Sunday, March 8, 2009

The liar within us

Are you a liar? Because if you are, this one's for you:

• 65% of people have lied about reading a book they haven’t, with 1984 being the most popular book to pretend to have read
• 41% of respondents confess to having turned to the last page to find out what happens before finishing a book
• 96% of people admit to staying up late to finish a book

George Orwell’s 1984 tops the list of books that people pretend they have read, in a survey carried out for World Book Day 2009 to uncover the nation’s guilty reading secrets. Of the 65% who claimed to have read a book which in truth they haven’t 42% admit to having said they had read modern classic 1984.

Those who lied have claimed to have read:

1. 1984 by George Orwell (42%)
2. War and Peace by Leo Tolstoy (31%)
3. Ulysses by James Joyce (25%)
4. The Bible (24%)
5. Madame Bovary by Gustave Flaubert (16%)
6. A Brief History of Time by Stephen Hawking (15%)
7. Midnight’s Children by Salman Rushdie (14%)
8. In Remembrance of Things Past by Marcel Proust (9%)
9. Dreams from My Father by Barack Obama (6%)
10. The Selfish Gene by Richard Dawkins (6%)
This, courtesy of "Spread the Word" is (justifiably and unjustifiably) getting quite a bit of attention throughout the web. Both the Telegraph and the Guardian wrote interesting summaries; I'm sure many others have too and I've just missed them. Still, I like this paragraph from the Telegraph:
There are a number of ways to negotiate the minefield that is unread literature. The best recent guide, which, as you'd expect, I haven't read but skimmed, is Pierre Bayard's How to Talk About Books You Haven't Read. The author, a French university literature professor, divides books into those we are unfamiliar with, those we've glanced at, books we've heard about, and books we've read but forgotten. He recommends you bluff freely, skim novels if you want to and if you're challenged about an author you haven't read, just backtrack. But the beauty of the work, the Frenchness, resides in the fact that it's necessary at all. These are coping strategies for a culture which has certain canonical texts which, as Bayard claims, "it's practically forbidden not to have read". Don't you love that idea? I bet you anything the number of books you have to lie about is far longer there than here.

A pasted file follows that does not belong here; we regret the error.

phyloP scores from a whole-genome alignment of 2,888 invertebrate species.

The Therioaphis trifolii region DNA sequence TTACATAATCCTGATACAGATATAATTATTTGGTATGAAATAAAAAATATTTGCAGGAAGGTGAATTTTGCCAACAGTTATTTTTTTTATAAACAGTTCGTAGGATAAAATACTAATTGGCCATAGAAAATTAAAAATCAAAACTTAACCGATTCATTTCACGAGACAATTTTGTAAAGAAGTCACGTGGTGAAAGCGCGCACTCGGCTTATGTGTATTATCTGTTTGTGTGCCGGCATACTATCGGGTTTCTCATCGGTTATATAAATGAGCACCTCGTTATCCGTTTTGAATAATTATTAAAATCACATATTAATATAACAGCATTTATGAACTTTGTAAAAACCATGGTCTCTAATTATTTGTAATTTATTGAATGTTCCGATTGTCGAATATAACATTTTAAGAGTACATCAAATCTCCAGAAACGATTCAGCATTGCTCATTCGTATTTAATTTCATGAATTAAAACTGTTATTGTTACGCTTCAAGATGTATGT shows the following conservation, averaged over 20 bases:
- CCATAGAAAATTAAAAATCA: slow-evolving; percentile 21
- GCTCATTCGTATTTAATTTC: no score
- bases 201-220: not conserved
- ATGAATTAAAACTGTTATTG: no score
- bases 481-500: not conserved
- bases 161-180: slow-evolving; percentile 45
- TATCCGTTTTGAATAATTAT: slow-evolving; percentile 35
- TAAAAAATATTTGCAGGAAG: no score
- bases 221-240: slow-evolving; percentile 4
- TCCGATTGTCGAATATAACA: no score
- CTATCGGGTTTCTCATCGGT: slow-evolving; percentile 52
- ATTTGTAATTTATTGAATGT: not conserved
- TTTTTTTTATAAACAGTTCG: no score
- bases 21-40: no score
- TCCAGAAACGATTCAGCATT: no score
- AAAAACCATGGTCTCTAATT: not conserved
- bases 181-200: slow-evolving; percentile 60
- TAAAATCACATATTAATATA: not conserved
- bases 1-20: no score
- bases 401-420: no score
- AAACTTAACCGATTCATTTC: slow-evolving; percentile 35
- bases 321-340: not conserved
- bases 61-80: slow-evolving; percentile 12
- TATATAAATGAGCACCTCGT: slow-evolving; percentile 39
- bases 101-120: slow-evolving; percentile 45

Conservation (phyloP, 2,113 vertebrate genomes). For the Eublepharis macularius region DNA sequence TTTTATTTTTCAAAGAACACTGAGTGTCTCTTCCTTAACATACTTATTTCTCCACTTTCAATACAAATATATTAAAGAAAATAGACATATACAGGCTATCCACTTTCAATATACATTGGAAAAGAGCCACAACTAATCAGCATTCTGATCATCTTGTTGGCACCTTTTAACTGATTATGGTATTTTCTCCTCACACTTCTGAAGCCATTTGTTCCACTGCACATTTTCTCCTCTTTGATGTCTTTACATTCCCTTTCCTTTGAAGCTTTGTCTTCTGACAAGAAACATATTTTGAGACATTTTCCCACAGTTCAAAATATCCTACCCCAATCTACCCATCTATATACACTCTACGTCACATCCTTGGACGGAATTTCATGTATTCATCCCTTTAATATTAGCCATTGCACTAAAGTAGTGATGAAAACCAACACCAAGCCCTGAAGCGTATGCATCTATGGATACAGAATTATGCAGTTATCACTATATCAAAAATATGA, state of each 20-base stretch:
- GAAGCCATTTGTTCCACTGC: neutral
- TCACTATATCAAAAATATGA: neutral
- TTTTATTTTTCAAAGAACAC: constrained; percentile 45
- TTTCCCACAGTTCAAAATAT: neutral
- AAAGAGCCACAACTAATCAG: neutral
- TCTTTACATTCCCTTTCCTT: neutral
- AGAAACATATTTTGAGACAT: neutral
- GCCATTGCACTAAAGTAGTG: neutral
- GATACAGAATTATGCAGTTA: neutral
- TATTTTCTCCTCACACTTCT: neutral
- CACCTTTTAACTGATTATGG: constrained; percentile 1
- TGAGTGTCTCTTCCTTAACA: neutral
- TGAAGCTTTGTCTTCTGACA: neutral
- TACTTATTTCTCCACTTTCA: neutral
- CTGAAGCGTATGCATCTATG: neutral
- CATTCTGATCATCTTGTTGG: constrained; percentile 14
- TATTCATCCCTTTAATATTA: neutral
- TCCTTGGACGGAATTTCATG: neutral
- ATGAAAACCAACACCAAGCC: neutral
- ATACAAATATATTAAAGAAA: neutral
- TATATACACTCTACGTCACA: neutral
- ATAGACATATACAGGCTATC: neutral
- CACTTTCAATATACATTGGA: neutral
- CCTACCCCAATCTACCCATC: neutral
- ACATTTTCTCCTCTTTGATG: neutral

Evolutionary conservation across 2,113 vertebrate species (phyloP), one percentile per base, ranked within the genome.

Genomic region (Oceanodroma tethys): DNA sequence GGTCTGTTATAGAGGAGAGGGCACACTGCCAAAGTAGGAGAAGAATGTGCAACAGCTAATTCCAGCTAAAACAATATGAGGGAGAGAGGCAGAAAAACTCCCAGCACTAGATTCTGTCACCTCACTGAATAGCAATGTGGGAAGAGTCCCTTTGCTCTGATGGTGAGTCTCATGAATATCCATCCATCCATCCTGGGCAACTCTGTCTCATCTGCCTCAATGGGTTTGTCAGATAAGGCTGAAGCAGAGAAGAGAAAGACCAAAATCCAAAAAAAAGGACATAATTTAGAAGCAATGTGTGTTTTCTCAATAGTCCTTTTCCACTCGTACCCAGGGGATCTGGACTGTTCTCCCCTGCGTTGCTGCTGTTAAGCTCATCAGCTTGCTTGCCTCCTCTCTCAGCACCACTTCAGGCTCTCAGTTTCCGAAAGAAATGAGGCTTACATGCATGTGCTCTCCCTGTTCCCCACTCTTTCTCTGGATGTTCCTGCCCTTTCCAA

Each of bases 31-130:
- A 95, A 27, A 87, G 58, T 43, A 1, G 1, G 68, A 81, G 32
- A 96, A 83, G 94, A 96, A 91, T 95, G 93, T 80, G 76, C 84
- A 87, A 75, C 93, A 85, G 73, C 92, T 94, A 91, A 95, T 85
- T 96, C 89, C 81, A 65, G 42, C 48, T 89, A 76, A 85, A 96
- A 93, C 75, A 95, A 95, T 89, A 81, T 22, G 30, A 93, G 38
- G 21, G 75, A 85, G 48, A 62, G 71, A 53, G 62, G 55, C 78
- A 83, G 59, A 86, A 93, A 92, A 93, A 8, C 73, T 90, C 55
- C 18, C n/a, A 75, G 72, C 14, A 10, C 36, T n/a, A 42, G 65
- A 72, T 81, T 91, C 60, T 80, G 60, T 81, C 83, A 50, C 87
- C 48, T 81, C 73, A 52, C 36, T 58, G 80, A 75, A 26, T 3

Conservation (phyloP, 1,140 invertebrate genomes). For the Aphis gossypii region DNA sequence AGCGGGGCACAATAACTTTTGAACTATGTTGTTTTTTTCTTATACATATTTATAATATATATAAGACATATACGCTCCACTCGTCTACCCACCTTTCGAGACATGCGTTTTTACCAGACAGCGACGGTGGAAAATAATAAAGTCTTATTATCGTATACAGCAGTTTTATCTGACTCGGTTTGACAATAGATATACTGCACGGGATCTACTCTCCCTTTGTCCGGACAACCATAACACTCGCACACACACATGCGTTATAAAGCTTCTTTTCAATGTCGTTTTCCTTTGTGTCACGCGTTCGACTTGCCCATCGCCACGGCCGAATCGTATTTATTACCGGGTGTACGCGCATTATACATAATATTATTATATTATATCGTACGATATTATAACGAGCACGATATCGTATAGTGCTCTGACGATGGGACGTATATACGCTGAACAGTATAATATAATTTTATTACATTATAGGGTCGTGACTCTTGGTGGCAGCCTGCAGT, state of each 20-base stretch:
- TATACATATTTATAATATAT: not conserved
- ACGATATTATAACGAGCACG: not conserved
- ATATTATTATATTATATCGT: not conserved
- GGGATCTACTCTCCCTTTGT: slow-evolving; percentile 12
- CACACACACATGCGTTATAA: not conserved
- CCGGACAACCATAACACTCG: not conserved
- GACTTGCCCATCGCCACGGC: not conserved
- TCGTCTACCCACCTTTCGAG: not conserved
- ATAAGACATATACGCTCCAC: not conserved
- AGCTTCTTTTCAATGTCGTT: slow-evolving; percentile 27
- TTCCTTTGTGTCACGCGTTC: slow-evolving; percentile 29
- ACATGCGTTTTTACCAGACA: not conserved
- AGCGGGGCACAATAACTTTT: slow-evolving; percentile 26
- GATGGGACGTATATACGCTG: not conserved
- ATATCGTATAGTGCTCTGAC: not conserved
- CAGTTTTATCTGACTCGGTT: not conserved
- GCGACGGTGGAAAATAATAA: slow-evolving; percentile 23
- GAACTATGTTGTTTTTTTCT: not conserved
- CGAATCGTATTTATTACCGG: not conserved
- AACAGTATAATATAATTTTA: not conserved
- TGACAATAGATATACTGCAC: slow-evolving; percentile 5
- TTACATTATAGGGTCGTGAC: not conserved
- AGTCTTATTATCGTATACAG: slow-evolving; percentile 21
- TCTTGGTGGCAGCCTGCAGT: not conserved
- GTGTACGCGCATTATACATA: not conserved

So here's what's interesting: People enjoy books by J.K. Rowling and John Grisham, but don't want to say. And on the other hand, they want to say they've read books like "1984" and "The Selfish Gene" (which, by the way, is the surest way to fall asleep... a most interesting book, but so amazingly boring). Some analyze this as a positive sign for the literary world. Someone mentioned how clearly this is a sign of how important reading is in our society, that we want to tout our knowledge and intelligence. Others find it a little weirder.

I find it a little weirder. While, sure, "War and Peace" is a great book (it's way more readable than it looks) and "1984" has its sparks of genius (even if it's pretty boring often), if someone hasn't read it, they shouldn't feel ashamed to the point of lying about it. I have read 2/3 of the Old Testament but I haven't read "Ulysses" (yet!). The two most surprising titles for me are "The Selfish Gene" (seriously?) and "Dreams From my Father" (they know the man's only been famous for about two years, right?), but this entire survey and the conclusions that emerge - that readers are very self-conscious about their reads - should give most readers quite a bit of food for thought. Should I be ashamed that I enjoy reading cheap fantasies or romances or law books? I'm actually throwing out examples here - I'm not a huge fan of romance. And if I am ashamed, does that mean I should specifically lie about it to make myself seem smarter?

A good solution is for everyone to read these "wish I'd read 'em" books so that they won't lie when asked about them. Another, simpler, solution is just to understand that each person has their own distinct, unique literary taste. Public perception shouldn't harm that. So what's the point of this survey? I don't know. Does it really say anything? I don't know.